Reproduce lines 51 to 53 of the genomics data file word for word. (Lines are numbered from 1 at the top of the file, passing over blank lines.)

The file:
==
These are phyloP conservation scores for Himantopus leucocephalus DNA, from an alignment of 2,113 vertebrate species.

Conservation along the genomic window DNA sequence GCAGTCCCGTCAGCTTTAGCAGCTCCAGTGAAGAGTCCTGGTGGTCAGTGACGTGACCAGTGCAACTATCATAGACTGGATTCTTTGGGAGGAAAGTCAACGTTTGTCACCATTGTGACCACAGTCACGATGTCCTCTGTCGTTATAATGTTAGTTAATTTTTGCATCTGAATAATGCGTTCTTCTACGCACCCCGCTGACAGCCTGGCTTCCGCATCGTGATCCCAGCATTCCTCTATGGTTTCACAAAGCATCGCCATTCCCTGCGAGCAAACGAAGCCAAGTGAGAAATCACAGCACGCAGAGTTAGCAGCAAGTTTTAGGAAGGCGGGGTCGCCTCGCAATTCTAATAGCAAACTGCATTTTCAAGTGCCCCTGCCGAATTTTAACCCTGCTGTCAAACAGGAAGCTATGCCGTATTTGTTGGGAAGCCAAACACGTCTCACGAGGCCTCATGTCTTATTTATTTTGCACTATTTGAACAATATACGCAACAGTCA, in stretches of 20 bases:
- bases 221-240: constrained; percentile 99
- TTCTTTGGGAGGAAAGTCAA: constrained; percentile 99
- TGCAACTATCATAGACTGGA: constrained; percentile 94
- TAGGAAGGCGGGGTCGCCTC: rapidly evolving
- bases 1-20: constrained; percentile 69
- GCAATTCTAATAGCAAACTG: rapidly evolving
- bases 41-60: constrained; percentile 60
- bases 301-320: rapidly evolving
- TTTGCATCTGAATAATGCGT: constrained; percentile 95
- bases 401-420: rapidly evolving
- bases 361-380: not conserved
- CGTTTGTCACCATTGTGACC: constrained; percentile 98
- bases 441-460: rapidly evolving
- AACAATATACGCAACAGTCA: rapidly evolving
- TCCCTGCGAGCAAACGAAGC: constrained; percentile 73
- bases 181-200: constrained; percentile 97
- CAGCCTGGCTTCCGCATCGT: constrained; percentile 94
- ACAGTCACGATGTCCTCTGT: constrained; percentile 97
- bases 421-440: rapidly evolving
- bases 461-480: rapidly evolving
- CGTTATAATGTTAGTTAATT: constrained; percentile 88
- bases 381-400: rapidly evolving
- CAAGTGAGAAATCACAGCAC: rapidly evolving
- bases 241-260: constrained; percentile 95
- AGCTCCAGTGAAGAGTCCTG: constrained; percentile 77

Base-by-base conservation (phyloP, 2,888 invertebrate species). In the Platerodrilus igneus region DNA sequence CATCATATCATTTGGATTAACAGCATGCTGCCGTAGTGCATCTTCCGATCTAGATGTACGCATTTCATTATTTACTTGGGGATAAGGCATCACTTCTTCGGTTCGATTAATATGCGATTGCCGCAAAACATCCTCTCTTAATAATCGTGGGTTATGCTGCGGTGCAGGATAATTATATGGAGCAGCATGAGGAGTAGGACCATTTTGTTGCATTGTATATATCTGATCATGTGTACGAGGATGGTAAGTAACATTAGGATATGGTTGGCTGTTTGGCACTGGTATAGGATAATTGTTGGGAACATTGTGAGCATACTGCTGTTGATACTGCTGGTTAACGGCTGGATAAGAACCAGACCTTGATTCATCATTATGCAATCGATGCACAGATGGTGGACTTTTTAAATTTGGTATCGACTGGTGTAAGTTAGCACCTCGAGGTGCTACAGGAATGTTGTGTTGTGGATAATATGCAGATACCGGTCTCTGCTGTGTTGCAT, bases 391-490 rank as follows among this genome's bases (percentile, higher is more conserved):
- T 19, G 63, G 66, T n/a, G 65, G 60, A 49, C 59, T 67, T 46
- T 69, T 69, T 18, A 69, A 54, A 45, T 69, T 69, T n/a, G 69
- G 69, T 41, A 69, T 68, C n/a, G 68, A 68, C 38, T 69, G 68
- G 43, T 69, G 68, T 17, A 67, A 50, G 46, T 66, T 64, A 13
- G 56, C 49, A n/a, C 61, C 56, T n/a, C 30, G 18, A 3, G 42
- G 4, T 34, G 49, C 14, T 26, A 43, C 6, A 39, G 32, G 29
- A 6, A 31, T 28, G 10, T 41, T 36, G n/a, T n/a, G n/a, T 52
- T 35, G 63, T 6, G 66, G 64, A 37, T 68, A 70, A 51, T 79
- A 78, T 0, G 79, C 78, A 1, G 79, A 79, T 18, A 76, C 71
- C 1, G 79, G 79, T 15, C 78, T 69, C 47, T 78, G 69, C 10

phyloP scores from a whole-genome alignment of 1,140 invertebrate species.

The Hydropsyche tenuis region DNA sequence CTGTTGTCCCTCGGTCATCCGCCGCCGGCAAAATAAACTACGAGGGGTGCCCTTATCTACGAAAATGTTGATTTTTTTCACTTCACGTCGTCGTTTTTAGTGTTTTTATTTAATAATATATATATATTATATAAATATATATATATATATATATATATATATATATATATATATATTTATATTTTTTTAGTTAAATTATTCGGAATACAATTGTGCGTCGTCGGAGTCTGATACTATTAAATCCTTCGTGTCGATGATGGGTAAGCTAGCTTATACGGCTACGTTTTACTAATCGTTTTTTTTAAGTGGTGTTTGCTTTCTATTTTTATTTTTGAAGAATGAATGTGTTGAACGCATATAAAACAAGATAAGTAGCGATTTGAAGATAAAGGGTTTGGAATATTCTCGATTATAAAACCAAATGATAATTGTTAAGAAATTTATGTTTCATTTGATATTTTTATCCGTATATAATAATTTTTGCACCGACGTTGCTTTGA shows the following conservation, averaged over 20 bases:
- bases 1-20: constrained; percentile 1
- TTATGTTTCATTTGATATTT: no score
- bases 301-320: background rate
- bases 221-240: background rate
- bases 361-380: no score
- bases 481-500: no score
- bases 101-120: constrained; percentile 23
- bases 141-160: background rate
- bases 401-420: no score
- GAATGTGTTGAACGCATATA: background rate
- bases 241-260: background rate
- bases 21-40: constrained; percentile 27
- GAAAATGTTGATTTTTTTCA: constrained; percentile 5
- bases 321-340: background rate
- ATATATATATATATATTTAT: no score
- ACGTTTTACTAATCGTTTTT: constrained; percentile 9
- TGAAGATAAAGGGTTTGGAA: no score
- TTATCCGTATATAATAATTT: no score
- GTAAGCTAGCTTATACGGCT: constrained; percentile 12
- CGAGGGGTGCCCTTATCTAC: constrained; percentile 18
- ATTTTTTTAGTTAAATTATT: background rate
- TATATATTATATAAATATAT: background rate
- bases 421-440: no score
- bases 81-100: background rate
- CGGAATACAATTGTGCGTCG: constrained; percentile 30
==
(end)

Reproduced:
- bases 241-260: background rate
- bases 21-40: constrained; percentile 27
- GAAAATGTTGATTTTTTTCA: constrained; percentile 5